Review | Russian Roulette: The Life and Times of Graham Greene by Richard Greene

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    Jeffrey Meyers


    Gangreene: The Dangerous Edge


    Russian Roulette: The Life and Times of Graham Greene
    , Richard Greene, 2020, pp. 591, £25 (hardcover)

    Depression is to me what daffodils were to Wordsworth.
    – Philip Larkin

    Biographers have three ways of dealing with their predecessors. They can generously thank them, ignore their achievement, or viciously attack them. Richard Greene (no relation to Graham) misleadingly links Michael Shelden’s deeply flawed book (l994) with Norman Sherry’s impressive three-volume 2,250-page work (1989-2004). Sherry conducted many interviews with Graham from 1904-91, and his first two volumes were perceptive and convincing. Richard calls Sherry’s biography a ‘lost opportunity’ but relies heavily on it, and dubiously claims that his own 591-page book is more thorough than Sherry’s. He criticises Sherry’s descriptions of Graham’s sexual life, but gives a full account of it himself. Richard says that Sherry had dementia toward the end of his life. If so, Sherry’s completion of his third volume was a titanic achievement and accounts for the serious flaws in that book, which his incompetent editors did not correct.

    Sherry’s biography presents special problems. Reviewers should not call extremely long books ‘monumental’ when they are actually too long, nor praise a writer for taking fifteen years on a book when he’s wasted a lot of that time and dug out a mass of trivial details that should not have been included. The crucial but rarely mentioned element is how many efficient work hours he’s spent per day. Sherry dedicated his third and certainly last volume to a crowd of eleven friends and relations. A writer should be forbidden to unctuously court favor by dedicating a book to more than two people.

    Richard Greene is good on the political background of Graham’s involvement with dangerous wars in many countries. But he tends to summarise the plots rather than analyse the meaning of the novels, and emphasises the often trivial connection between Graham’s real-life models and his fictional characters. His virtue signaling is irritating. He calls Land Benighted, the accurate title of Barbara Greene’s book on Liberia, ‘cringe-inducing,’ but approves of ‘The Nightmare Republic,’ the title of Graham’s essay on Duvalier’s Haiti. It would have been helpful to include running heads with page numbers for the numerous notes of the short chapters.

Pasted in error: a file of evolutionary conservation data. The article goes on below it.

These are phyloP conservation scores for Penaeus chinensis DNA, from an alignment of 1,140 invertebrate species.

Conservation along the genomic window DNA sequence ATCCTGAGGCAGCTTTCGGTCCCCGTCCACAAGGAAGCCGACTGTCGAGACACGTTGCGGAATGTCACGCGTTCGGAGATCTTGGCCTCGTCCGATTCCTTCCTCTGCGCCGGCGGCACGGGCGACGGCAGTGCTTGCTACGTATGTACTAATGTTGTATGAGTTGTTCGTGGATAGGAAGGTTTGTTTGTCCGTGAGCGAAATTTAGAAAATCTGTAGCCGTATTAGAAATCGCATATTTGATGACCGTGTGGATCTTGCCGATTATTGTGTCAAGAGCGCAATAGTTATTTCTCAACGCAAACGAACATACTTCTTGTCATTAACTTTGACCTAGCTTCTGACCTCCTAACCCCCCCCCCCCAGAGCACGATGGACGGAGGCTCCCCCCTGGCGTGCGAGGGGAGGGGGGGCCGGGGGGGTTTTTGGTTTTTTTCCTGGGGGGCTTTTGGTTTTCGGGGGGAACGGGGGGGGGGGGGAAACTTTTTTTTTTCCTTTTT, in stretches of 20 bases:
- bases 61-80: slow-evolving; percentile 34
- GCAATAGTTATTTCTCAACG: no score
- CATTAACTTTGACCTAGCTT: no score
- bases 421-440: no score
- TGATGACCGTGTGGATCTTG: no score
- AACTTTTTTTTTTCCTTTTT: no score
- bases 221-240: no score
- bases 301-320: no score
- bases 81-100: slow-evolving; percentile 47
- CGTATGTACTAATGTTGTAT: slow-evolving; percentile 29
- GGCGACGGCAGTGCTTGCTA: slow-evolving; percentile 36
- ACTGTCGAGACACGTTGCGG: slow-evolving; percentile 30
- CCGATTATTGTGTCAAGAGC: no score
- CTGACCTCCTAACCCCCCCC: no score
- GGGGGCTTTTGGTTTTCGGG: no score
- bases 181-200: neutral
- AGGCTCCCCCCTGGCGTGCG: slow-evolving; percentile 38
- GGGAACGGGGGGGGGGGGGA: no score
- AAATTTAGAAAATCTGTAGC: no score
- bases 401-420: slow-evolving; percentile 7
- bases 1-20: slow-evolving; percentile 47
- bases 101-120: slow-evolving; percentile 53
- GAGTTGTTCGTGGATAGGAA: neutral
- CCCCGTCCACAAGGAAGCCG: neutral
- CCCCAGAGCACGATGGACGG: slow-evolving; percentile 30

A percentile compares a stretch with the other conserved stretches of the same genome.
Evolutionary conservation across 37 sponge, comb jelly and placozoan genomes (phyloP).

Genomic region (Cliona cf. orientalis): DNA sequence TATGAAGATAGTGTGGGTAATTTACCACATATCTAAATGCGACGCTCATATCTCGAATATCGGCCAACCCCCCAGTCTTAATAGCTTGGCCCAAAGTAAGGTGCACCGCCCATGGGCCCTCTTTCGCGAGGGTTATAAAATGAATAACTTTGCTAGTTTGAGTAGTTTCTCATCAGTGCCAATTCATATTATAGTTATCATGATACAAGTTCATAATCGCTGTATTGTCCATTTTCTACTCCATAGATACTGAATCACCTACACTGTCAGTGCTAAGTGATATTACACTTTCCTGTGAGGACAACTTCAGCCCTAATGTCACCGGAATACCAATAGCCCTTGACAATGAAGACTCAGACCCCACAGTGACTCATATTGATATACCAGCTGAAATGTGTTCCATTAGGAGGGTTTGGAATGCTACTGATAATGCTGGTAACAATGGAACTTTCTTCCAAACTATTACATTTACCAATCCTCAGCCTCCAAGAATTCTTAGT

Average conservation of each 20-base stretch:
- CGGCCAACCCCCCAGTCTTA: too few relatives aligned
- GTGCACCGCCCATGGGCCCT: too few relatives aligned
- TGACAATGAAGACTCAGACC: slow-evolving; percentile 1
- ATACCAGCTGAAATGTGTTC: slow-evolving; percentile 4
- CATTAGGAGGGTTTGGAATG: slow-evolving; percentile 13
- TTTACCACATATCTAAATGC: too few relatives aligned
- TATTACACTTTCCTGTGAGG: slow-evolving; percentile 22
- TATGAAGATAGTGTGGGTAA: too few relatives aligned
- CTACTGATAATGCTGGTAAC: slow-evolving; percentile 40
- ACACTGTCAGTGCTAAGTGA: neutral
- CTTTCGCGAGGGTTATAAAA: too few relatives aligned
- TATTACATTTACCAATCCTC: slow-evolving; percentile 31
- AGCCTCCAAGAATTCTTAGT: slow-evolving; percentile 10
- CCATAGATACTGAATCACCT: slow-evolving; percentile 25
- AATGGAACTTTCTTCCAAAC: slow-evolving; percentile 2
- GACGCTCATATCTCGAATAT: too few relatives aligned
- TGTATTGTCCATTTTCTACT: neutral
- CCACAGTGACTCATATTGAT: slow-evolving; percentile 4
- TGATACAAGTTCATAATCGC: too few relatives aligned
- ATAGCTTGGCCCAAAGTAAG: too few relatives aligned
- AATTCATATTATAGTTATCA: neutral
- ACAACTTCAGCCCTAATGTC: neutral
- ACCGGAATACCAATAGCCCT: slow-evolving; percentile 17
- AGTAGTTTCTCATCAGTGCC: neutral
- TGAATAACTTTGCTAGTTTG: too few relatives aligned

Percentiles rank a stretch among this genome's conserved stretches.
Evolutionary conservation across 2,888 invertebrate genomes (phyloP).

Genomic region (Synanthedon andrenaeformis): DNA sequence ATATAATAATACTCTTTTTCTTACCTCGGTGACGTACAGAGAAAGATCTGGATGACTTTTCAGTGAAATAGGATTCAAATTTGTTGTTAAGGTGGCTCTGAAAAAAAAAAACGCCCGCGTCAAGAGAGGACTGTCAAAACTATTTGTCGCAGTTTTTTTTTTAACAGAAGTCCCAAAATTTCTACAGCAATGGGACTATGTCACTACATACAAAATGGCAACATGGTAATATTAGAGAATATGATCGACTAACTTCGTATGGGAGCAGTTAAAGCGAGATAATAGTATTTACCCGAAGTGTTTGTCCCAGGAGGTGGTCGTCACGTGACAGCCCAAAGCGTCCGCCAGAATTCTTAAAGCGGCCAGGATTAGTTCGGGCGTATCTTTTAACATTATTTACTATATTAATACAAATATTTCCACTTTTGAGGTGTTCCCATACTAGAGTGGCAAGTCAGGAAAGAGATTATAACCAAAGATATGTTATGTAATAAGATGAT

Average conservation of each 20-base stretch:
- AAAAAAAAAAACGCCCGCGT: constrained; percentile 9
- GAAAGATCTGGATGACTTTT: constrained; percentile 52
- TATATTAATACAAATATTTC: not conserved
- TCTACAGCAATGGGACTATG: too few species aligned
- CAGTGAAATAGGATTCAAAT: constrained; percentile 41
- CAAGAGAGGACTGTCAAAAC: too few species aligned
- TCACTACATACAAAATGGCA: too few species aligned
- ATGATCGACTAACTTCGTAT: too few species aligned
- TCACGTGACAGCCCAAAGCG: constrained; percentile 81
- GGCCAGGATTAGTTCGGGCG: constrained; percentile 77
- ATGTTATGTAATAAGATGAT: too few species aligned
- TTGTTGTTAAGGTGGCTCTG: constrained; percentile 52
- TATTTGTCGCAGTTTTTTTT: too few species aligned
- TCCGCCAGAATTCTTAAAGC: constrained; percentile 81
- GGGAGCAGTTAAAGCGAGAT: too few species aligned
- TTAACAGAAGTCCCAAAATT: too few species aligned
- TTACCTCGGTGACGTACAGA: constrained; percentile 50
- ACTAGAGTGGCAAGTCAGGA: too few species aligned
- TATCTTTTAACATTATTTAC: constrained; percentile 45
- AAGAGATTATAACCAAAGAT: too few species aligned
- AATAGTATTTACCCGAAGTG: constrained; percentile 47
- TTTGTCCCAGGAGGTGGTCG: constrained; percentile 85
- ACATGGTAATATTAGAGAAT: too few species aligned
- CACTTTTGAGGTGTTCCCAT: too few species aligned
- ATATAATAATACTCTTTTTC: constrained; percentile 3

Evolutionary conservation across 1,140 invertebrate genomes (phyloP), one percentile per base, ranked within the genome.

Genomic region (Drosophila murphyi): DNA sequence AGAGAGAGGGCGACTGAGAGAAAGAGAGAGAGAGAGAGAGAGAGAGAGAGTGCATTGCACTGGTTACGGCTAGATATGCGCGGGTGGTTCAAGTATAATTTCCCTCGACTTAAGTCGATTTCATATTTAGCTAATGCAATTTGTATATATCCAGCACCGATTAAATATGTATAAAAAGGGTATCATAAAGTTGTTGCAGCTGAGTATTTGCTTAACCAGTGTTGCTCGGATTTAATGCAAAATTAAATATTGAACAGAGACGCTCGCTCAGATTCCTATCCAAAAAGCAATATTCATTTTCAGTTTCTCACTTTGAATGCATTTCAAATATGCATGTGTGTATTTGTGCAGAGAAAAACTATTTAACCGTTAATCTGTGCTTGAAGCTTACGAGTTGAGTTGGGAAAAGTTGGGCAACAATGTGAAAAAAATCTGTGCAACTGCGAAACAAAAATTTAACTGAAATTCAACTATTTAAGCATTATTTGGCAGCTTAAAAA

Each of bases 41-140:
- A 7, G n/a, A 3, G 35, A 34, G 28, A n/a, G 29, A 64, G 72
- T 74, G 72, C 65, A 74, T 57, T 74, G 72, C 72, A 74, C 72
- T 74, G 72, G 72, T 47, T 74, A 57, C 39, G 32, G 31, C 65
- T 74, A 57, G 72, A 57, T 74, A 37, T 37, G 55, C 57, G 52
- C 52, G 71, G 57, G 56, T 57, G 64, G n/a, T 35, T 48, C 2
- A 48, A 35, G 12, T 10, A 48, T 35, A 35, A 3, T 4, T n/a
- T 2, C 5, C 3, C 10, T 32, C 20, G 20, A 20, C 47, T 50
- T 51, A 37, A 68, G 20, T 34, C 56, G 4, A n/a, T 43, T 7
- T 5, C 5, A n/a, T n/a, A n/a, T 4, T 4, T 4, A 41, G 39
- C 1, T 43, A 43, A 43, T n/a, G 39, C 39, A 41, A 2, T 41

Richard’s overkill introduction is self-defeating. He claims that Graham was politically involved in ‘dozens of countries,’ but names only twelve: Sierra Leone, Liberia, Mexico, Malaya, Vietnam, Kenya, Cuba, the Congo, Haiti, Paraguay, Panama and Nicaragua, to which he could have added Israel and El Salvador. Contra Richard, Graham is not unique. All great writers are valued for their entire work and all writers create from curiosity, observation, and involvement. He also states that Graham’s novels ‘changed the lives of millions’ of people. I’ve been publishing chapters and essays on Graham since 1973, but he hasn’t changed my life at all. Shorter than Sherry and much better than Shelden, Richard adds many new details from the Letters he edited in 2008, but doesn’t change the overall view of Graham’s public and private life. Despite its minor flaws, his biography is solid, competent, and well written.

    Richard’s perception as a biographer is challenged by the first sentence of his book when he quotes but doesn’t question Graham’s startling assertion: ‘The first thing I remember is sitting in a pram on the top of a hill with a dead dog lying at my feet.’ But it’s inconceivable that a responsible nurse would put into the confined space of a pram the corpse of a dog, mangled by a car, which would not only terrify the infant but also bleed on his clothes. Graham, who does not mention the nurse’s negligence and guilt about the dead dog, emphasised his own traumatic contact with violence and death.

    Graham called his prep school, where his father was headmaster and he was bullied and tormented, punishment for the young. Depressed and suicidal, he was treated by a quack psychoanalyst. Influenced by the deadly combo of spiritualism, Carl Jung and George Gurdjieff, the quack asked Graham to free-associate on breasts and got the enigmatic ‘tube train.’ He also arranged for Graham to be diagnosed as epileptic, which must have intensified his anxiety. Richard calls Graham manic-depressive and cites Dr Kay Jamison who, without medical evidence, specialises in diagnosing troubled writers. Graham was depressive but not manic. Unlike Robert Lowell, he was always in control of himself and never became violent and dangerous. Richard unhelpfully states that ‘excessive irritability is a common symptom of manic depression.’ It is also a common symptom of a great many other things.

    There is no evidence, apart from Graham’s word, that he ever tried to kill himself by playing Russian roulette. Like Evelyn Waugh’s false claim that he was attacked by jellyfish that prevented his youthful suicide attempt, it was merely part of Graham’s self-created daredevil myth. His brother, with whom he shared a bedroom, said the revolver had no bullets. Most likely, Graham played the potentially fatal game with blanks or empty chambers. Richard deflates this fantasy, but gives his biography the sensational but misleading title Russian Roulette.